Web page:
In Brussels, EU officials have denied claims that Spain may have to seek financial help.
Right on cue, Citigroup has undermined Monti's claim that worst of the eurozone crisis is behind us, by predicting that Spain may need international help by the end of 2012.
Breaking news -- the UK economy shrank by 0.3% in the last three months of 2011, not 0.2% as previously estimated.
EU president Herman Van Rompuy has announced over Twitter that Europe will take a final decision on the size of its firewall by the end of this week:
We've now seen a copy of the report, and get tell you some more details.
Here is our bullet-pointed summary of the report:
- Spain's public finances are worse than officially stated. Already there have been upward revisions to debt-to-GDP, and the number could rise as high as 90% when all the various categories of debt are added together.
- The fact that GDP assumptions are badly missing estimates makes this all worse.
- Although Spain's banks get a lot of attention for being ugly, the non-financial sector is doing badly as well. Households are overleveraged.
- The new government delayed reform legislation too long, missing the 'honeymoon period'.
- Spain's PM Rajoy is alienating partners in Germany and France by announcing revised deficit targets without consultation.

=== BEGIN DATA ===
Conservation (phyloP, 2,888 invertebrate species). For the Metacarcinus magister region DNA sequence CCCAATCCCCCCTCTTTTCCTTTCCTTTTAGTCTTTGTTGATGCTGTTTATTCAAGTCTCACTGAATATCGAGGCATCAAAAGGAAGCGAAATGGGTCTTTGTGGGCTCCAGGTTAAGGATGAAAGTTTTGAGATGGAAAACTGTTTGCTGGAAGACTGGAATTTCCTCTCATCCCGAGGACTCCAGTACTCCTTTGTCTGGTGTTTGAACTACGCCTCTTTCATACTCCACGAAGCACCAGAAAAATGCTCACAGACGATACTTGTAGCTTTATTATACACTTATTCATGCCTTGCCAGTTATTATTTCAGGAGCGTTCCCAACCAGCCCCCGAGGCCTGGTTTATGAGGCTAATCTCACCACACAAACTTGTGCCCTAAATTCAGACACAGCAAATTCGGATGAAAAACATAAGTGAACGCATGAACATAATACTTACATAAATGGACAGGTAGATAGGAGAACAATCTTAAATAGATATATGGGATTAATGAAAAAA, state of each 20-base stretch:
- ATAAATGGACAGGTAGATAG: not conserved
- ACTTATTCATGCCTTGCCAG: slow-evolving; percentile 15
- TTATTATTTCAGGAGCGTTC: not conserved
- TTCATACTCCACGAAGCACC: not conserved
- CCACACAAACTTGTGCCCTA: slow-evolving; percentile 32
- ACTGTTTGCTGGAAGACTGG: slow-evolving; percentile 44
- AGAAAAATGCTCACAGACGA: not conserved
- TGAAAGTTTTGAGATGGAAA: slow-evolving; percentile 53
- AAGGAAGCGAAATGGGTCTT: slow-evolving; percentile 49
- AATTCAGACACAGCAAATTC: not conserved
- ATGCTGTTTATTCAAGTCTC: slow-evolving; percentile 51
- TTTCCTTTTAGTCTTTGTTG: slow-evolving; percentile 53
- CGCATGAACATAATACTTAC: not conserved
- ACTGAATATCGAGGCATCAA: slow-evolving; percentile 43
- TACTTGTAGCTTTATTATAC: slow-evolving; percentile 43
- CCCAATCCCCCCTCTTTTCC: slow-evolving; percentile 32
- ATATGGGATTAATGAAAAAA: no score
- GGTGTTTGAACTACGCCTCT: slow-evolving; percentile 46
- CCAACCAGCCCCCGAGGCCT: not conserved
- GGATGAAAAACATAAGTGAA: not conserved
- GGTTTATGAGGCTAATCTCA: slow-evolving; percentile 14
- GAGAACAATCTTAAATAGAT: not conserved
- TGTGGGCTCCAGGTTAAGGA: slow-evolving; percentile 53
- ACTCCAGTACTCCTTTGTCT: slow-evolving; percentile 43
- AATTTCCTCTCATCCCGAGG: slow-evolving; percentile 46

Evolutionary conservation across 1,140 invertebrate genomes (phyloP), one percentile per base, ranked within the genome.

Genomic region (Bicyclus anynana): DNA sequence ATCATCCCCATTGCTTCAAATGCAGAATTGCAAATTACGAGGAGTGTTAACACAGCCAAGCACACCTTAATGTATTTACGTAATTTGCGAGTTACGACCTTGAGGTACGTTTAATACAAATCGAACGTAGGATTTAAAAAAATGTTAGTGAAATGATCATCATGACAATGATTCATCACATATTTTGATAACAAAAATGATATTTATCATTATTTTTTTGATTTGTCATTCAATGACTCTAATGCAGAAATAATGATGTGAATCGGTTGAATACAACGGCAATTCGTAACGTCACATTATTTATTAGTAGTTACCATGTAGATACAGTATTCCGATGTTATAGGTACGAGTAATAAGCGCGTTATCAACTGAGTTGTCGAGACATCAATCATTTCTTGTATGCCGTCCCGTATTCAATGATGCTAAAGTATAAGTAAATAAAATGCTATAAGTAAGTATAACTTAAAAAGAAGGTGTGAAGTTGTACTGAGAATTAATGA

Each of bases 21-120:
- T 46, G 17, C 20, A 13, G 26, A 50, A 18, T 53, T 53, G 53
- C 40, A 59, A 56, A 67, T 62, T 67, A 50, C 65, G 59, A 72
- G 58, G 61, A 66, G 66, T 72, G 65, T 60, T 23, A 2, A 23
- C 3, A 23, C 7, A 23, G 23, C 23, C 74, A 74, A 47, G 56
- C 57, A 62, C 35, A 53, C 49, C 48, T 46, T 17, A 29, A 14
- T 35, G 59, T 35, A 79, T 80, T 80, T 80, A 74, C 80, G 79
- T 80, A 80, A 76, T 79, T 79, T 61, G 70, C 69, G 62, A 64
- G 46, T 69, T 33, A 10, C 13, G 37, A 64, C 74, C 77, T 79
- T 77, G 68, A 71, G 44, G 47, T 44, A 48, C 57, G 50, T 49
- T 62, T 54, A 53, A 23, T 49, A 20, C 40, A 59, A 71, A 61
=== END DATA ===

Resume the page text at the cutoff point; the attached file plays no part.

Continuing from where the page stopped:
- The decline in Spanish land prices is not over.
- The spending problems in various autonomous regions are big, and the central government cannot control them
- Buiter's Conclusion:Spain is likely, in our view, to be pushed into a troika (EC, ECB, IMF) programme of some kind during 2012, possibly by losing access to market on affordable terms, but more likely by the ECB making a programme for the Spanish sovereign a condition for continued willingness to fund the
Spanish banks, which are currently the main buyers of newly issued Spanish sovereign debt. The existing and likely near future EFSF/ESM and IMF facilities are unlikely to be sufficient to both fund the Spanish sovereign fully and leave enough financial ammunition in reserve to deal with
possible sovereign financial emergencies in Italy or in the ‘soft-core’ of the euro area. The Spanish sovereign would therefore likely continue to fund itself at least partly in the markets even if it comes under a programme. To ensure market access by the Spanish sovereign, the same combination of cheap ECB funding for periphery banks and financial repression of periphery banks by their national authorities that has been in lowering sovereign yields since the first LTRO is likely to be required.